SoupCup Review: Fish Soup Kiosk By Ex-Masterchef Finalist | Eatbook.sg
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SoupCup Review: MasterChef Finalist Opens Fish Soup Kiosk In The CBD

28th October 2022

SoupCup in Raffles Quay for hearty fish soup

soupcup-group-shot

There’s a new lunch spot in town for those working in the CBD! SoupCup is the latest addition to the plethora of food options in Raffles Quay, bringing to you Singapore’s beloved fish soup served in a cup. One of the co-founders behind SoupCup is Sharon Gonzago, a finalist in Masterchef Singapore Season 1, who also manages a restaurant in Bali. To be honest, I’m not a big fan of fish soup, but the hype around this new grab-and-go kiosk piqued my interest.

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Food at SoupCup

signature-introduction

My colleague and I arrived at SoupCup with different appetites, so we ordered the hearty SoupCup Signature ($13) for myself while she got the Piccolo ($4), their soup-in-a-cup.

soupcup-signature-close-up

The Signature comprises a large bowl of fish soup topped with grouper, clams, pork, prawns, and squid. It is also served with konjac noodles. At first glance, the bowl was packed to the brim with ingredients, which seemed to justify the higher price point. The fish soup was also served on a tray, which reminded me of the ones you see at Yoshinoya or other fast food restaurants.

Upon taking a sip, my eyes widened at how flavourful the broth was. The soup was sweet, probably due to the prawns, vegetables, and minced pork. Sharon mentioned that the broth undergoes eight hours of slow boiling, which results in its rich, umami taste. And if you’re feeling a little thirsty after drinking the soup, that’s not because of MSG—it’s MSG-free—but rather, due to the high collagen content.

prawns-close-up

The prawns were also quite firm, and while not the softest, they were easy to chew and added a sweet and meaty taste to the soup. As for the grouper, it soaked up the broth well. Being a milder-tasting fish, it allowed the flavours of the other ingredients to shine.

I don’t usually go for konjac noodles as they tend to have a distinct fishy smell, but the ones at SoupCup did not. These noodles were slick and slippery, making them easy to slurp up.

piccolo-introduction

My colleague had the Piccolo, which is a simple fish soup served in Soupcup’s iconic coffee cup. While the cup was small, it was packed with pork and fish slices. It also came with a tofu skin roll that you can dip into the thick soup and enjoy as a snack.

soup-cup-byob-interaction

Sharon insisted that we try the Build-Your-Own-Soup, which allows you to customise your own fish soup from $7.50. We chose the red snapper for our protein and furikake rice to make it a more filling meal. According to Sharon, the snapper is their most popular fish, selling out as early as 12:30pm.

While the Signature had a sweeter broth, the BYOB was on the savoury side. The snapper was soft, and it did not take much effort before it disintegrated in my mouth. As the fish is delivered fresh every morning, it did not have a strong odor or a briney taste. 

fish-dipped-in-chilli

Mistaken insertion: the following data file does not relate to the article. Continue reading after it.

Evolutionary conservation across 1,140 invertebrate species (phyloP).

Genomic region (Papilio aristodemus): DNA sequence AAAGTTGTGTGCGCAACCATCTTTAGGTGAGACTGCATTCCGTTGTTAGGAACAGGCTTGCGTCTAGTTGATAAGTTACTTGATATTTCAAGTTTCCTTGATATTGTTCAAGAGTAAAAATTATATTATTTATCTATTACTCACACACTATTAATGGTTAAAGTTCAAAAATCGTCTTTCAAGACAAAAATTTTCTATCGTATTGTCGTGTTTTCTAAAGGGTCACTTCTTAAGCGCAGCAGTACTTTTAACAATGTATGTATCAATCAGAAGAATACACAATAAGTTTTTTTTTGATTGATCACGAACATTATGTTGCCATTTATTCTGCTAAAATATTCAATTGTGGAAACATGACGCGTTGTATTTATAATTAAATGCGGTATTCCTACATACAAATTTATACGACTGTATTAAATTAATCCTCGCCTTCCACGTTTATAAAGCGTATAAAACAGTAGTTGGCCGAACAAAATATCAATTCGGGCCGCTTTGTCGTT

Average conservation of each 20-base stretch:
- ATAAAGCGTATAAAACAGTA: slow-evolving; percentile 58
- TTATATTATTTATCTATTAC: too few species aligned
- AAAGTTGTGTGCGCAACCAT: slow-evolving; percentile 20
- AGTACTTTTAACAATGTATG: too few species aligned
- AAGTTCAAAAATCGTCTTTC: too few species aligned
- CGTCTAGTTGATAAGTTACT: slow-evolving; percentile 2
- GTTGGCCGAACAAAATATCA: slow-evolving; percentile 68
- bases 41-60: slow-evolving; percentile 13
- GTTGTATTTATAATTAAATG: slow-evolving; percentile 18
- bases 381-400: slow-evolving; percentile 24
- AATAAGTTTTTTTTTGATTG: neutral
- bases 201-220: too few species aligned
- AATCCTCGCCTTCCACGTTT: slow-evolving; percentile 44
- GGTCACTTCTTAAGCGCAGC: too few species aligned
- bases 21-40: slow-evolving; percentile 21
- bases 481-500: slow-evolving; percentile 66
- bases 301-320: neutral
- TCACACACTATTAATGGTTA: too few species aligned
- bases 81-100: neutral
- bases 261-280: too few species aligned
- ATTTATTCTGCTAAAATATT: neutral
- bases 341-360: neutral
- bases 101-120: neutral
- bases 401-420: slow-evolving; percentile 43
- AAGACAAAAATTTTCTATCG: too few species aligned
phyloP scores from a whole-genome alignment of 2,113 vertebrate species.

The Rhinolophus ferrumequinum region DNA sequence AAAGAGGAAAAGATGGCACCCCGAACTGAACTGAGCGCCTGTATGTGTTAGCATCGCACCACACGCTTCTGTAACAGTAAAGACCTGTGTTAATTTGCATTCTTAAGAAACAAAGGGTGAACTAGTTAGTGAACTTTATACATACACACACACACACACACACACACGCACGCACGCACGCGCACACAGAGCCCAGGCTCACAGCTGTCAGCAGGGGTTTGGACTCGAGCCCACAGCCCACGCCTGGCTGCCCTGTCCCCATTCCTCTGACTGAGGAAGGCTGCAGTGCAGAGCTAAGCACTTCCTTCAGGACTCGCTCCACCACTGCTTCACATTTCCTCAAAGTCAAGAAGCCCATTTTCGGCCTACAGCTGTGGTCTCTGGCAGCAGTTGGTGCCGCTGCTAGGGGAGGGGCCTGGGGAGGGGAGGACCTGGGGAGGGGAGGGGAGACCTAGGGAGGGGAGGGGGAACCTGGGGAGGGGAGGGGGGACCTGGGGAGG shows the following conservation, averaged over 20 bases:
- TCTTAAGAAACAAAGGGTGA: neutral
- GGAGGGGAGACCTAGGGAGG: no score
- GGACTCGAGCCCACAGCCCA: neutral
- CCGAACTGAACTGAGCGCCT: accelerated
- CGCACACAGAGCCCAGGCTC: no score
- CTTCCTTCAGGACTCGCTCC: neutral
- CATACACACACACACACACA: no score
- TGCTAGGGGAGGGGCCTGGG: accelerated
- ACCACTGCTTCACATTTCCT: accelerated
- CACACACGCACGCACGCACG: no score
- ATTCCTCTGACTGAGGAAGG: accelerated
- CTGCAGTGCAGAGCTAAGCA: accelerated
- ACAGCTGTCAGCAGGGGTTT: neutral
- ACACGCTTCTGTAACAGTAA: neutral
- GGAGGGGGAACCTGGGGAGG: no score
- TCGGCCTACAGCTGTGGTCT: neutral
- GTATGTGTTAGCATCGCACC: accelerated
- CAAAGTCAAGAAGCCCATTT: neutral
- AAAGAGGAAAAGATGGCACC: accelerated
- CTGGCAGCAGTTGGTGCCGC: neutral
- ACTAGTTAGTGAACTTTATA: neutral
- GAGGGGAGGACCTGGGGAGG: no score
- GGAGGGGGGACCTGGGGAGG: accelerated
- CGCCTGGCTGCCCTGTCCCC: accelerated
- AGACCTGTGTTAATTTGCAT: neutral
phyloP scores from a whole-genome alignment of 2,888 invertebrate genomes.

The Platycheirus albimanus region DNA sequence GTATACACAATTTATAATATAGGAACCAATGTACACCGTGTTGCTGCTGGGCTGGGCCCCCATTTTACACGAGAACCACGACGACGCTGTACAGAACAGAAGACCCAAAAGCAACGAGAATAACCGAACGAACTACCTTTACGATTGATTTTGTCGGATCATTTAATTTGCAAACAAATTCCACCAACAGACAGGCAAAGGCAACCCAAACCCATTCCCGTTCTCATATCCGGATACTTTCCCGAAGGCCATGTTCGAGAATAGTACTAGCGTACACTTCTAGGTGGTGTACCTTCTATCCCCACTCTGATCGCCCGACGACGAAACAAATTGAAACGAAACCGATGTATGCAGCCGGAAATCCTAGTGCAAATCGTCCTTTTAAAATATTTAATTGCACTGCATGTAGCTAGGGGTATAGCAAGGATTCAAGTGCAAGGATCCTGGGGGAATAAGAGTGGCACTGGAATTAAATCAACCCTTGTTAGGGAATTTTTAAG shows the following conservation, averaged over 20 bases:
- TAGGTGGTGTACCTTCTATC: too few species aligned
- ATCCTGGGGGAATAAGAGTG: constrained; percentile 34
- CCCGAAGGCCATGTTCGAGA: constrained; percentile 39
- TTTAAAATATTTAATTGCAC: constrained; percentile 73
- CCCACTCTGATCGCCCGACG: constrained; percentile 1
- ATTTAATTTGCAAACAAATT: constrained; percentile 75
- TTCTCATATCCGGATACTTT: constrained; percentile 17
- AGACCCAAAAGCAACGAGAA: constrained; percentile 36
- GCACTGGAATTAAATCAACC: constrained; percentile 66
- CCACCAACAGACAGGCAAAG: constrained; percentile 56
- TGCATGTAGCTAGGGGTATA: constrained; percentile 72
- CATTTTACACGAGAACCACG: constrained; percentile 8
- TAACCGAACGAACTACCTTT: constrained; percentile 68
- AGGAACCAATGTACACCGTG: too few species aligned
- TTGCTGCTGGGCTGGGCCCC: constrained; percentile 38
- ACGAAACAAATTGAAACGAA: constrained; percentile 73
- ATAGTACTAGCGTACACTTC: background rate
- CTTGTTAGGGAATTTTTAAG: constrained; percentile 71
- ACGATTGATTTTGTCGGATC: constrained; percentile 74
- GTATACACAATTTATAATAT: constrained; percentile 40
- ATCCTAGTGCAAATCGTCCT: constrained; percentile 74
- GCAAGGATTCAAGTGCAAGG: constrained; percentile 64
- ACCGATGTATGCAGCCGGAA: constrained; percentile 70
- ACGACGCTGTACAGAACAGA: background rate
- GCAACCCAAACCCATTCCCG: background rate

I also dipped the fish in SoupCup’s signature chilli sauce, which had a spiciness that hit me immediately. While the chilli sauce was flavourful, I thought it could be a tad overpowering, though that may be due to my poor spice tolerance.

soupcup-furikake-rice

As for the furikake rice, I dumped it into the soup and mixed it in. This mixture made the dish “taste hearty and comforting like paofan, but soupier”, according to my colleague.

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Ambience at SoupCup

soupcup-storefront

SoupCup sits in The Basement—the food hall of Hong Leong Building. The stall is located right beside one of the escalators, making it a prime location to draw in customers looking for a lunch spot. SoupCup has a few counter seats at their kiosk, but those lunching with a group may want to opt for a table at the hall’s communal dining space. 

soupcup-ambience

While the lunch crowd started pouring in at about 11:15am, it wasn’t until 12pm that almost 80% of the seats were filled up, so be sure to come down early.

SoupCup is a six-minute walk from Raffles Place MRT Station.

The verdict

soupcup-verdict

SoupCup has successfully converted me—someone who did not particularly like fish soup—into a fan of the dish. I even finished both the Signature bowl and the BYOB because they were so addictive and easy to drink.

We’ve been informed that SoupCup is opening a second outlet in White Sands Shopping Centre sometime in November this year, so be sure to look out for that as well!

For more good food in the CBD, check out our 18 Raffles Place food places guide. If you’re looking for more delicious fish soup, read our Tang Kay Kee Fish Head Bee Hoon review.

Address: 16 Raffles Quay, #B1-26, Singapore 048581
Opening hours: Mon-Fri 9am to 3:30pm
Website
SoupCup is not a halal-certified eatery.

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Photos taken by Casandra Nicholas and edited by Jasper Juay.
This was a media tasting at SoupCup.

SoupCup Review: Get Fish Soup In A Cup By A MasterChef Finalist In The CBD
  • 8/10
    SoupCup Review: Get Fish Soup In A Cup By A MasterChef Finalist In The CBD - 8/10
8/10

Summary

Pros
– Delicious fish soup with flavourful broth
– Generous ingredients and fresh seafood

Cons
– Hard to find seats during the lunch hour

Recommended dishes: Signature ($13) and Piccolo ($4)

Opening hours: Mon-Fri 9am to 3:30pm

Address: 16 Raffles Quay, #B1-26, Singapore 048581

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